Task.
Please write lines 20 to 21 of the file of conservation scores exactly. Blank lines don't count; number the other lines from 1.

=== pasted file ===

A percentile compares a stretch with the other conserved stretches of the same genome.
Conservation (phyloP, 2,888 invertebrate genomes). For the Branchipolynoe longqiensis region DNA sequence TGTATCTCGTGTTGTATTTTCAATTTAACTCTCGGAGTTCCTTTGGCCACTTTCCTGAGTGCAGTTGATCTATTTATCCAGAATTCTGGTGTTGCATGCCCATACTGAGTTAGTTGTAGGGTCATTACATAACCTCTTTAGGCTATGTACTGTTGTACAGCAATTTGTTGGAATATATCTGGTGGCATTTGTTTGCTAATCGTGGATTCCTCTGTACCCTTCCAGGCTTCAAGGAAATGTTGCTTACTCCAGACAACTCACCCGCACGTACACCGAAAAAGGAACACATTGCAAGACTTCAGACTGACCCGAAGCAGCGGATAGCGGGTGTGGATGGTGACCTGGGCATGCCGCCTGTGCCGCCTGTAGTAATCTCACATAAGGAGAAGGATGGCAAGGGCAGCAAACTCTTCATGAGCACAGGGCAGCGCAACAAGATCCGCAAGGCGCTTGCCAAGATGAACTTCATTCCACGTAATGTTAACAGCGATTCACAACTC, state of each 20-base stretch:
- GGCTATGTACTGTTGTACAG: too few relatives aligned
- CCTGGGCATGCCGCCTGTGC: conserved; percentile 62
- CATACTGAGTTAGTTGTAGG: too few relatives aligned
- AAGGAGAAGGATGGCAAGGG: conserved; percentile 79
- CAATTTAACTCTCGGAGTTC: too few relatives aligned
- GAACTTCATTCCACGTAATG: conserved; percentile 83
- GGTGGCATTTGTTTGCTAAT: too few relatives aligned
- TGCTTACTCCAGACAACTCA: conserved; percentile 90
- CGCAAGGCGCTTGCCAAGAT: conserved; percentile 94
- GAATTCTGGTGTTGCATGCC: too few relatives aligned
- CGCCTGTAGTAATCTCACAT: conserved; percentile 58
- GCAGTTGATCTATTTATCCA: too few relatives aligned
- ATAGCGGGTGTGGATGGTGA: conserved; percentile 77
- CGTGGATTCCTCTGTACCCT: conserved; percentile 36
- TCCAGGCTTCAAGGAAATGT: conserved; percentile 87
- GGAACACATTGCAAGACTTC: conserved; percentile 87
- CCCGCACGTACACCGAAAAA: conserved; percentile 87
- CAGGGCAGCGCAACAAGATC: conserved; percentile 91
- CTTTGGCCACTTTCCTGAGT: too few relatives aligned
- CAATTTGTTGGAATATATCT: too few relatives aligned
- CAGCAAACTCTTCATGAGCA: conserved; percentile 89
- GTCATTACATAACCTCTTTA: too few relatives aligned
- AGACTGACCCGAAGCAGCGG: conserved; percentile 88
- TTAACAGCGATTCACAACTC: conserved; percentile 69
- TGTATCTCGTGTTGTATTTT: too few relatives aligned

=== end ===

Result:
- CAGGGCAGCGCAACAAGATC: conserved; percentile 91
- CTTTGGCCACTTTCCTGAGT: too few relatives aligned